His comments on Twitter followed Ukip leader Paul Nuttall admitting his claim to have lost a “close personal friend” at the Sheffield stadium was not true.
Nuttall, who is the party’s candidate at the upcoming Stoke by-election, published a statement apologising for the misleading claim that has now been deleted from his website, which had been “posted by a member of my staff”.
The MEP emphasised he attended the fateful FA Cup semi-final in 1989 and “watched the events of that day unfold with horror”.
The leader’s press secretary Lynda Roughley released a statement last night tendering her resignation. “It’s me who has made this mistake, and one I feel absolutely terrible about,” she wrote.
Banks made his intervention after Daily Mirror columnist Brian Reade, who was at Hillsborough and has campaigned for justice for the families amid more than two decades of cover-ups, questioned the legitimacy of the Ukip leader’s claims.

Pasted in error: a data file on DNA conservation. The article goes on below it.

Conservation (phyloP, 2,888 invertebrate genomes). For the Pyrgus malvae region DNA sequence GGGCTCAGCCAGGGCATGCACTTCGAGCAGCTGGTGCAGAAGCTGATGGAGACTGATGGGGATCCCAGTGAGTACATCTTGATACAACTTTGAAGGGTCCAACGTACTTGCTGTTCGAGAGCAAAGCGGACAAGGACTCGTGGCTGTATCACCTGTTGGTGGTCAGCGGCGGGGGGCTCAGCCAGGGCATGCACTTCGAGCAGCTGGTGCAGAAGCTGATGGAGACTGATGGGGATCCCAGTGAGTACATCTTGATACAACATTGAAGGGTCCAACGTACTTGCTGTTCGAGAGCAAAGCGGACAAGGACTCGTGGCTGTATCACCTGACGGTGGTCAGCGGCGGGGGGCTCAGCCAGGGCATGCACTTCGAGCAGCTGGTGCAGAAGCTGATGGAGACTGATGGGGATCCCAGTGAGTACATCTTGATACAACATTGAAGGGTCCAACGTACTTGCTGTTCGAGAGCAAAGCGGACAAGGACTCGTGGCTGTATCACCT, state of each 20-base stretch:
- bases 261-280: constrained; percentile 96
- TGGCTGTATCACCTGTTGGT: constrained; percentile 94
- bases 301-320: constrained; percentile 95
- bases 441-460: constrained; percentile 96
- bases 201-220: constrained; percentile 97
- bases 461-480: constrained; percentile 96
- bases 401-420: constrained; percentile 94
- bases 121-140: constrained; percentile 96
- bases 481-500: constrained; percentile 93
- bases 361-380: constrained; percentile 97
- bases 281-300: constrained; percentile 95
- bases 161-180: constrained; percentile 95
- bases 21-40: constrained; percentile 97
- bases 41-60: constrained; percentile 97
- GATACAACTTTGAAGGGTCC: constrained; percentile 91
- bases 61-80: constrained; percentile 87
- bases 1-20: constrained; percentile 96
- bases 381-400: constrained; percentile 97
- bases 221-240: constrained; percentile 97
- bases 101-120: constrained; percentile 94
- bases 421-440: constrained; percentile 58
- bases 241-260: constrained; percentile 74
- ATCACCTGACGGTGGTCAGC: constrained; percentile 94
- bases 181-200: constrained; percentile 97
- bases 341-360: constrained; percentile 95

Banks - a multi-millionaire diamond mine-owning insurance tycoon who has bankrolled Ukip in the past and played a key role in Brexit - responded he was “sick to death of hearing about it”, arguing Hillsborough was “not some sort of cultural happening”.
Reade responded that his comments represented “Ukip in all its ugliness”, and was “all you ever needed to know about Ukip in one ugly quote”.
Banks clarified that he was “sick” of people “milking a tragedy forever”.
In response, Reade underlined the “27 years state cover-up”, and called him a “sad sad little man”.
In April last year, an inquest found the 96 Liverpool fans who died at Hillsborough were unlawfully killed.
The conclusions followed previous inquests in 1991, which recorded verdicts of accidental death. That ruling was later quashed after it was claimed that authorities had manipulated the timing of events to deflect blame from them and on to fans.
Last year, a jury ruled fan behaviour did not cause or contribute to the tragedy and the Crown Prosecution Service confirmed it was beginning the process of considering criminal charges.